The Polochic is a valley of fertile lands located in the north-eastern region of Guatemala. Since 1888 their lands were privatized in farms and given to oligarch families of Germans. These families employed Maya-Q’eqchi’ families as mozos-colonos for the production of coffee and livestock care. The Q’eqchi’ population has struggled since then for the access to the land from which they were deprived, but they have always been severely repressed. The population suffered in 1978 one of the first massacres of the Internal Armed Conflict, in which 53 peasants died after claiming land access in the town square of Panzós. Conflicts for the land have been aggravated due to the accelerated expansion in the valley of oil palm monocultures in 1998 and sugarcane in 2005, property of the Maegli and Widdman families respectively, who occupy more than three quarters of their fertile land. The settling of these monocultures and the palm oil mill have also brought with them intoxications and eye diseases due to the aerial spraying of the sugarcane as well as water and air contamination.
Many Q’eqchi’ communities have been deprived again from their lands and displaced to less productive areas. However, many of them continue sowing maize as a form of resistance and as a sole way of subsistence in the farms owned by cattle ranchers and do not hold any formal land rights.
In 2010 some families decided to occupy 13 farms that had come to auction after the economic collapse of the sugarcane mill, and asked the government to sell the farms to them. The communities settled in the fertile part of the valley suffered daily threats, intimidation and murder from the private security of the palm and sugarcane companies in order to force them to abandon the land. At the same time a negotiating table was set up with representation of both the companies and the communities, as well as of State and human rights institutions. While these meetings were being held in March 2011, through a public-private agreement 779 families from 15 communities were violently evicted by the army and the police (directed by the Widdman family), their houses were burnt, their crops about to be harvested were destroyed, and the peasant Antonio Beb Ac was murdered. Months later the peasants Oscar Reyes and Margarita Chub Che were murdered as well, and women, children and peasants were wounded by shooting from the private security.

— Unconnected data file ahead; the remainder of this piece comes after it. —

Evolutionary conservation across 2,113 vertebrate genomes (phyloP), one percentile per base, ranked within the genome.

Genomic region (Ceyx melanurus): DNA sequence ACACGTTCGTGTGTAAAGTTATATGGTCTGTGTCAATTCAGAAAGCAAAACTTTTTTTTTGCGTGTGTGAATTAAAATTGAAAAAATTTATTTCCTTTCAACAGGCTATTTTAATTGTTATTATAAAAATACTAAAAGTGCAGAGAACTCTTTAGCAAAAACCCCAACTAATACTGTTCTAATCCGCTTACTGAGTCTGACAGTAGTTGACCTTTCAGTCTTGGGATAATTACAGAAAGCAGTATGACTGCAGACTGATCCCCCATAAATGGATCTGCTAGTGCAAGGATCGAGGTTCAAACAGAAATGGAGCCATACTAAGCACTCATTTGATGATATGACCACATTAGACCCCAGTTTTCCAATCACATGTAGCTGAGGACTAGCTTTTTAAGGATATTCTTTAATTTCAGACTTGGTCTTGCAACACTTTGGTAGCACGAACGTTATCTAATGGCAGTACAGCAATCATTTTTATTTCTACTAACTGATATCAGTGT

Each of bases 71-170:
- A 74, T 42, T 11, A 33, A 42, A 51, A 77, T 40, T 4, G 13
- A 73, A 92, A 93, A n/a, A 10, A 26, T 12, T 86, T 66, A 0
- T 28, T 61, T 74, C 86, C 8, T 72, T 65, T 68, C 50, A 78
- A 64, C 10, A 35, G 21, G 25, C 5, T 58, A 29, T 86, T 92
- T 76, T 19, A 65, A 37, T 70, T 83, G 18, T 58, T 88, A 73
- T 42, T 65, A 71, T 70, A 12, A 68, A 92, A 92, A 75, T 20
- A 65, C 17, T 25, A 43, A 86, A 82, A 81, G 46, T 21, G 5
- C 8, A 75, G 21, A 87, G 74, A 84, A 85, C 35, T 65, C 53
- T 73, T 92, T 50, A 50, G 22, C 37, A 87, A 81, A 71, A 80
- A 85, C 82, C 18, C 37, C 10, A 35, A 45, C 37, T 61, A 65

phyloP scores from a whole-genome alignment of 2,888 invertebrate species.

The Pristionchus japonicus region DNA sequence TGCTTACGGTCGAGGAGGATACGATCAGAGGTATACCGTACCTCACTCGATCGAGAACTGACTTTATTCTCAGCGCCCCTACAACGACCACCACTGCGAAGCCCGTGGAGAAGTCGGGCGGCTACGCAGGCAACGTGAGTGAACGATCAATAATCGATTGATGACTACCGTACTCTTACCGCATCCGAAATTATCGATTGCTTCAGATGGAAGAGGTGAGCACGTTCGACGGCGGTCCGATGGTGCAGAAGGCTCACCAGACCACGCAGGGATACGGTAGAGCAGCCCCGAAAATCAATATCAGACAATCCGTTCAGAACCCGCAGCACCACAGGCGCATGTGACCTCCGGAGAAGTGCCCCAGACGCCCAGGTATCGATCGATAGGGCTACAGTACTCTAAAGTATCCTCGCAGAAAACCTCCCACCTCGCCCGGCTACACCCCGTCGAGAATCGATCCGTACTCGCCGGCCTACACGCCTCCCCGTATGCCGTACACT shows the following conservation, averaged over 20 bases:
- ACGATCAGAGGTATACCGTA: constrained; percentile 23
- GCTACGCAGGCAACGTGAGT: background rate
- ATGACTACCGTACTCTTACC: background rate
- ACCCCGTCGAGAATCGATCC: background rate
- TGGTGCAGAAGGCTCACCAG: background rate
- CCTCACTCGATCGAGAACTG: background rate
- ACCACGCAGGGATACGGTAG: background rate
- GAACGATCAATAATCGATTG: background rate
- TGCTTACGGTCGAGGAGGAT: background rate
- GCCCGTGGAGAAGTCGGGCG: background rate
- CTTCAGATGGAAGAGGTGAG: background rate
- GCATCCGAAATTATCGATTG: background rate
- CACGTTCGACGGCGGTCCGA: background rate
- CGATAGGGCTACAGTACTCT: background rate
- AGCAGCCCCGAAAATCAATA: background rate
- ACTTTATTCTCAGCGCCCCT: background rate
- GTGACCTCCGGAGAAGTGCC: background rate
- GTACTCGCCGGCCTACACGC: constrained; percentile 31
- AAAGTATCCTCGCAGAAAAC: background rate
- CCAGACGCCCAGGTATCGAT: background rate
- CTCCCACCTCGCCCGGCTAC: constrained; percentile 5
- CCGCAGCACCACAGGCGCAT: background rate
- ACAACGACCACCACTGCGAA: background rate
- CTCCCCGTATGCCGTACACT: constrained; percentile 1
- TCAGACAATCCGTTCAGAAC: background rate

The case of the evictions was presented to the Human Rights Inter American Commission, which replied in June 2011 forcing the government to assist to the evicted families through four precautionary measures.
In March 2012 the Marcha Indígena Campesina y Popular (Indigenous Peasant and Popular March) is organized, with over a thousand people who walked 200 km of the country. The civilian population, with the support of organizations, demanded the government to respect the precautionary measures, to adjudicate and regularize the occupied lands, and to order the capture of the responsible of the murders and aggressions. The government committed to accomplish these demands.
In June 2012 the cases of violation of human rights of the Q’eqchi’ communities were considered in the 14th Universal Periodic Review for Guatemala, from the Human Rights Council of the UN.
In April 2013 Intermon Oxfam and La Via Campesina carry out Crece-Vamos al Grano campaign, which collected 107.000 signatures from people of 55 different countries that were delivery to the president of Guatemala government in order to press him to give means for living to families evicted.
In October 2013 only 140 families were relocated on farms outside the Polochic valley without enough means to cover their basic need to live. 611 families evicted continue in the valley suffering violence and living in extreme poverty.